- At 74,000 square miles, the glacier is roughly the same size as Florida.
- The glacier earned its ominous “doomsday” nickname because it’s one of Antarctica’s fastest melting glaciers.
- Already, ice draining from Thwaites accounts for about 4 percent of global sea-level rise.
Scientists have discovered warm water underneath the Thwaites Glacier in Antarctica, which could speed up the melting of the Florida-sized block of ice, potentially affecting sea-level rise around the world.
“Warm waters in this part of the world, as remote as they may seem, should serve as a warning to all of us about the potential dire changes to the planet brought about by climate change,” said David Holland, director of New York University’s Environmental Fluid Dynamics Laboratory, which conducted the research.
“If these waters are causing glacier melt in Antarctica, resulting changes in sea level would be felt in more inhabited parts of the world,” he said in a statement.
At 74,000 square miles, the glacier is roughly the same size as Florida and is particularly susceptible to climate and ocean changes, according to the International Thwaites Glacier Collaboration.
The hunk of ice earned its ominous “doomsday” nickname because it’s one of Antarctica’s fastest melting glaciers, Live Science said. Some scientists see Thwaites as the most vulnerable and most significant glacier in the world in terms of future global sea-level rise – its collapse would raise global sea levels, perhaps overwhelming existing populated areas, according to New York University.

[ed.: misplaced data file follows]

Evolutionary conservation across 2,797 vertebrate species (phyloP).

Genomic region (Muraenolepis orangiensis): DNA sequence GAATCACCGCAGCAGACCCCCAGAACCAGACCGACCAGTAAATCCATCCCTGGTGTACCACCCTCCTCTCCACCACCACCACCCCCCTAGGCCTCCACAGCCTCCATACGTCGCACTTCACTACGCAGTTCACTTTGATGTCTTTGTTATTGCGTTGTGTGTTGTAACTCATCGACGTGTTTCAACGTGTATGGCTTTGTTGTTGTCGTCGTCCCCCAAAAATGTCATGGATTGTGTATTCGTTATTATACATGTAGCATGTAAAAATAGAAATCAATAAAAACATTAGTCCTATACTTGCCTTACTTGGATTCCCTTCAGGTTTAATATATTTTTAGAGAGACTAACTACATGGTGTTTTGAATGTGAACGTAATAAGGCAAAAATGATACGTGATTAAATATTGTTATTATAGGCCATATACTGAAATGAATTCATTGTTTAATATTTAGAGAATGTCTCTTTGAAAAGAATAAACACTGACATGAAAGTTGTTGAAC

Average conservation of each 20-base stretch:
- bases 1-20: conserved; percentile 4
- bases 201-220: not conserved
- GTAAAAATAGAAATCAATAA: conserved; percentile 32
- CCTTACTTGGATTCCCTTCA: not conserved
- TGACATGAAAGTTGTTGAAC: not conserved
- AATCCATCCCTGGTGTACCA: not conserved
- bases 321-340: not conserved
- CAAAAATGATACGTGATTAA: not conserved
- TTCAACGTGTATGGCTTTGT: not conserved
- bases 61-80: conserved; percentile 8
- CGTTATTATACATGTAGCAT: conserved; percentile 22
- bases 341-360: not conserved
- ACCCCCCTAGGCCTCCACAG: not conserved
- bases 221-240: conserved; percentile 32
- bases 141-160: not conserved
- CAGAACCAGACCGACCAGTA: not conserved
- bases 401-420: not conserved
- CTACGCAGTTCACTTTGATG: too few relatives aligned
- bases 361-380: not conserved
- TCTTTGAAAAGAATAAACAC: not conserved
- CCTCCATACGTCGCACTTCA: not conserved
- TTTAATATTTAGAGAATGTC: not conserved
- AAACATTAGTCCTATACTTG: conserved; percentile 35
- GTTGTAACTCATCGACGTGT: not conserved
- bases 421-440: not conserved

Over the past 30 years, the amount of ice flowing out of Thwaites and its neighboring glaciers has nearly doubled. Already, ice draining from Thwaites into the Amundsen Sea accounts for about 4% of global sea-level rise.
A runaway collapse of the glacier would lead to a significant increase in sea levels of about two feet and scientists want to find out how quickly this could happen.
“We know that warmer ocean waters are eroding many of West Antarctica’s glaciers, but we’re particularly concerned about Thwaites,” Keith Nicholls, an oceanographer from British Antarctic Survey, said in a statement. “This new data will provide a new perspective of the processes taking place so we can predict future change with more certainty.”
The scientists’ measurements were made in early January, after the research team created a nearly 2,000-foot deep access hole and deployed an ocean-sensing device to measure the temperature of the waters moving below the glacier’s surface.
Holland said that “the fact that such warm water was just now recorded by our team along a section of Thwaites … where we have known the glacier is melting – suggests that it may be undergoing an unstoppable retreat that has huge implications for global sea level rise.”
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